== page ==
Monday, February 28, 2011

Te Anau to Dunedin

After the flurry of activity yesterday, I don't have any great tales of adventure to report upon today; the main event was driving from Te Anau to Dunedin, a trip of almost 300km, which took us about four and a half hours. The highways took us through the rolling hills of the somewhat confusingly-named Northern Southland, past endless pastures of sheep and dairy cows, small homesteads, and tiny townships that one would blink and miss if one didn't have to slow down to the requisite 50km/h whilst passing through them. I passed the time listening to my iPod and enjoying the musical stylings of Tori Amos and Brooke Fraser.

Now, however, we are situated within the city of Dunedin, which with a population of roughly 125 000 is the second-largest city on the South Island (behind Christchurch). Dunedin was actually the largest city by population in all of New Zealand before 1900; it is also one of the oldest, being founded in 1848. The name Dunedin comes from the Scottish Gaelic name for Edinburgh, Dùn Èideann, and the city was founded by the Lay Association of the Free Church of Scotland with the intent of reproducing the characteristics of Edinburgh... even today, the Kiwi accent from Dunedin and the surrounding area has a Scottish-brogue flavour to it. Probably one of the more famous features of the city's layout is the Octagon, a octogonally-shaped (no, really?) road and plaza where the main streets of George, Princes, and Stuart meet.

Our hostel is called Hogwartz (I'm assuming the ending "z" keeps J. K. Rowling's people from suing their pants off), and is located in the old Catholic Bishop's residence for St. Joseph's Cathedral on Rattray St. It's a delightful old bluestone building built in the late nineteenth century, and while the rooms are fairly plain, the kitchen is bright and modern, the bathrooms are clean, and our fellow hostel mates are kind and friendly. The Harry Potter touches are all over the grounds; while they don't actually run us through the sorting hat to place us into dorms (why do I have the feeling I'd end up in Ravenclaw?), there is a "Hagrid's Cabin" out back, a laundry facility called "Dobby's Room", and a storage room (vault?) called "Gringott's".

The only downside to being in this grand old building is I find myself unable to relax fully... all I can see when I look at these majestic buildings of stonework and brick is the piles of rubble and clouds of dust that I know now litter Chistchurch's streets. I'm not sure I'll ever be able to enter an old brick building or stone church again without a sense of fear, or at the very least a terrible sadness for the beautiful architecture that was destroyed, and the innocent lives lost as mortar, metal, and glass came crashing down. I find it difficult to follow the news accounts continuing to pour out of Christchurch; I know too many of the locations, can remember all-too-vividly walking through those streets of chaos, surrounded by injury and death. I realise this earthquake is now old news in Canada, and that the rest of the world has moved on, but the harsh reality is even though the camera crews have left, the headlines have stopped screaming their proclamations of disaster, and the perfectly-groomed news anchors now fill the television screens talking about other juicy stories of violence or scandal, the aftermath of the earthquake is still real, still heartbreaking, still terrifying in its aftershocks, and has changed the face of Christchurch forever.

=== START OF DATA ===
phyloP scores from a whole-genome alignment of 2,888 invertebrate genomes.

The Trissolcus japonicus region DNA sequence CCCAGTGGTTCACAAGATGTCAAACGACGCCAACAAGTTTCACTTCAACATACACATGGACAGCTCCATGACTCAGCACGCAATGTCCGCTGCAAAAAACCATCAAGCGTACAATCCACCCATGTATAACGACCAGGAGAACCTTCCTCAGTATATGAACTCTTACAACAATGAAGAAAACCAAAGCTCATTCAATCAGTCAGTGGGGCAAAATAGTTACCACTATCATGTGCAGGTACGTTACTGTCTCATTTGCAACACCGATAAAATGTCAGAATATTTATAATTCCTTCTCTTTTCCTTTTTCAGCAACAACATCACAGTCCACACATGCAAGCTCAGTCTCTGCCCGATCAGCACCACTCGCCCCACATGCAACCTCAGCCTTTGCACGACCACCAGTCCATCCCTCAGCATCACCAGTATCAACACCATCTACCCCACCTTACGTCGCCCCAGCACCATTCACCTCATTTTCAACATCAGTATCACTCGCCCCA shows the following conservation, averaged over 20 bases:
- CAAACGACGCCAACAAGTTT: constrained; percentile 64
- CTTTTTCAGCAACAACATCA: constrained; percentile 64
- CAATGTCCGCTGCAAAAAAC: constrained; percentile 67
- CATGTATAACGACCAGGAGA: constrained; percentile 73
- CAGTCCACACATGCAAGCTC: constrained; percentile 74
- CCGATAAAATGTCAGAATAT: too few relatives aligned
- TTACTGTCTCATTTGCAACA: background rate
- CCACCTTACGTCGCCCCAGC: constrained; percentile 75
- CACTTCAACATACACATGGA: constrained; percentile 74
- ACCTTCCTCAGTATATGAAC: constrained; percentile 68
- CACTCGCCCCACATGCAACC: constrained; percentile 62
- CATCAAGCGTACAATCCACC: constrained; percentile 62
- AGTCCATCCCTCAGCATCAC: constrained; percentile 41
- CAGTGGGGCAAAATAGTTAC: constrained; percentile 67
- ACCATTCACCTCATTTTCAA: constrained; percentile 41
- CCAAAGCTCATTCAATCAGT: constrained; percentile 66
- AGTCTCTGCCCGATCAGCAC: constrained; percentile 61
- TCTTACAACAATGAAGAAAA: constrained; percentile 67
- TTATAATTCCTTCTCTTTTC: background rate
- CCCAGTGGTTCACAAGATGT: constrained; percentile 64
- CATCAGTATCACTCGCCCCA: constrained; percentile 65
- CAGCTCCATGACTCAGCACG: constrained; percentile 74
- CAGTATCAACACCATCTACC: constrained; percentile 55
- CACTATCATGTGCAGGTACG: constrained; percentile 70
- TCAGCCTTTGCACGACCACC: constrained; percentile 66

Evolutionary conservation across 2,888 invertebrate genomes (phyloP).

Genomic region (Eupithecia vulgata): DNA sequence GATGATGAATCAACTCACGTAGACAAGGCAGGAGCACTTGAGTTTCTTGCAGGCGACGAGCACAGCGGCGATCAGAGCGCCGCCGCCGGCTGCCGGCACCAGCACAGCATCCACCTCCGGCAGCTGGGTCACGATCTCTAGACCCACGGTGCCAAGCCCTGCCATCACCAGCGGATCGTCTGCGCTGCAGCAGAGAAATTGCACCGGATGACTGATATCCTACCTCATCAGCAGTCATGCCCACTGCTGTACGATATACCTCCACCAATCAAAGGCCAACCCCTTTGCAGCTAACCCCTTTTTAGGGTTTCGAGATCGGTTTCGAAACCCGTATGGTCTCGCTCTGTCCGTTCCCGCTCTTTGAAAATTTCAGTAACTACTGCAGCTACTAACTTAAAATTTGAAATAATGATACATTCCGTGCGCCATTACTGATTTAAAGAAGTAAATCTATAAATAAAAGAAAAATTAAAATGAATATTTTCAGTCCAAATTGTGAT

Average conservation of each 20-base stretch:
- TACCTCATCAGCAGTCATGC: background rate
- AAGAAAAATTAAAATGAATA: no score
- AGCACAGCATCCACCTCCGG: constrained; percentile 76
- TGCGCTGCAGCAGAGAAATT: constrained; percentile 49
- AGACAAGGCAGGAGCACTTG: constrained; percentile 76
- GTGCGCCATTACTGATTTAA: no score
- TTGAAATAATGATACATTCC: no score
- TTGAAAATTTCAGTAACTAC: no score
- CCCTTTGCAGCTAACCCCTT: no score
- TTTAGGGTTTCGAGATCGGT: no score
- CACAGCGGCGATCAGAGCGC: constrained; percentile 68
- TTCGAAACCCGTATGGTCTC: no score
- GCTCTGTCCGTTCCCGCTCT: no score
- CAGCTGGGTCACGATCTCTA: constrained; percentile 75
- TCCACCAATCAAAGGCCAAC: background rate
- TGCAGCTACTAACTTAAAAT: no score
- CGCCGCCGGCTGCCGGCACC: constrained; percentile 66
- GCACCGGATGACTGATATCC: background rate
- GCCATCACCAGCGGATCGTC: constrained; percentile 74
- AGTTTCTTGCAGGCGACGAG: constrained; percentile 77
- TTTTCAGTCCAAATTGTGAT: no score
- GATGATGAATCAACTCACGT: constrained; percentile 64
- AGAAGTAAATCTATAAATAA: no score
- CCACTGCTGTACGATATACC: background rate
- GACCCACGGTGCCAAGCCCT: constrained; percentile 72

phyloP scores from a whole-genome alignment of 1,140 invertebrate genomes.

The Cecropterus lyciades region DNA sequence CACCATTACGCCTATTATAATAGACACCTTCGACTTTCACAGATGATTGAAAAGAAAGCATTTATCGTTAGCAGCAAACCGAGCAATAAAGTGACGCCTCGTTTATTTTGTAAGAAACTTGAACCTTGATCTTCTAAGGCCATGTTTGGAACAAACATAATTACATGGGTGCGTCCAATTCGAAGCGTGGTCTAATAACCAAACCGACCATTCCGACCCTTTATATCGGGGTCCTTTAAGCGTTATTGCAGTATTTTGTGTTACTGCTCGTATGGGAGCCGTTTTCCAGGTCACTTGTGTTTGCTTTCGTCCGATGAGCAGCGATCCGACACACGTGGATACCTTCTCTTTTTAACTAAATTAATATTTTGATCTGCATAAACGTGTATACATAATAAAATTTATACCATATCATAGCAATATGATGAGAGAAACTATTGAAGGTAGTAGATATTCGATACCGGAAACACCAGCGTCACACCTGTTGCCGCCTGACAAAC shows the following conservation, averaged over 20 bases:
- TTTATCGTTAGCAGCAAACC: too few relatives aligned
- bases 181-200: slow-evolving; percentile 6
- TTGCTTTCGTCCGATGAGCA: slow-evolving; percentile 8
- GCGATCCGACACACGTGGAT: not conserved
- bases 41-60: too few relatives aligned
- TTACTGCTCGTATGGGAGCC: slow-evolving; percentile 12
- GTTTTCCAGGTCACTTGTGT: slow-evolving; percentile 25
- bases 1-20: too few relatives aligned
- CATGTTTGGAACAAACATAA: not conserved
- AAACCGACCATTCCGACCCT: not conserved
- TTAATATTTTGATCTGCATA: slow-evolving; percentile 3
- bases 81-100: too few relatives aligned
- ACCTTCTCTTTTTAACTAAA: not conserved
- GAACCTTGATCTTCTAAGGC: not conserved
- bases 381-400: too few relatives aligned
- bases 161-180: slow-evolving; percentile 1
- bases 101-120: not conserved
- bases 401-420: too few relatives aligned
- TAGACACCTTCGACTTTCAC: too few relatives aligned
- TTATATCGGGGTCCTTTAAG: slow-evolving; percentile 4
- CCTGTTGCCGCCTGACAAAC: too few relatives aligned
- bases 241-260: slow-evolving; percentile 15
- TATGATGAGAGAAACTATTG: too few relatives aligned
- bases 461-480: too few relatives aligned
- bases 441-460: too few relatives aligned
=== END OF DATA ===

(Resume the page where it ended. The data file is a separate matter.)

The earthquake also has many unintended consequences, which admittedly compared to collapsed buildings are decidedly minor, but still cause headaches. We ran into one today when we tried to rent a car for the second half of our journey here on the South Island; my dad spent almost an hour on the phone this afternoon, trying to find a rental car here in Dunedin. He was ultimately successful, but the supply of rental cars is incredibly depleted, and the price has been jacked through the ceiling. It reminds me of a line from the documentary The Corporation: "In devastation there is opportunity". Earthquakes are good money if one is a car rental agency.

While my dad was on the phone I spent the afternoon on my computer researching places for us to stay (we were originally supposed to stay in Christchurch Wednesday night, but that's no longer going to be the case, obviously), and generally fighting with the world's worst cell phone internet connection (it must just be my location inside this old stone building; Dunedin itself has decent cell phone reception). In the late afternoon, my mom and dad and I went out and did a little bit of sight-seeing down at the Dunedin train station, where we'll be catching the "Railroad to Gold" train tomorrow morning, and then headed over to the Countdown supermarket, where we bought chicken and vegetables for dinner (my mom got her favourite corn-on-the-cob again). My parents have just watched two Big Bang Theory videos on my computer, and are now in bed, and I should follow them shortly... I am exhausted.

I watched some footage of the recovery efforts in Christchurch this evening, and I'm really in no mood to type anymore. It's all so overwhelming and saddening, and my brain can't understand why I (and my parents) escaped relatively unscathed from all the destruction. Perhaps I have a minor form of survivor's guilt, and while I don't want to forget what I went through, as I know it's important to process things, I do wish I could turn off the images and sensations from that fateful day replaying over and over in my head. To bed I go now, hopefully to dream of happier things. Goodnight.


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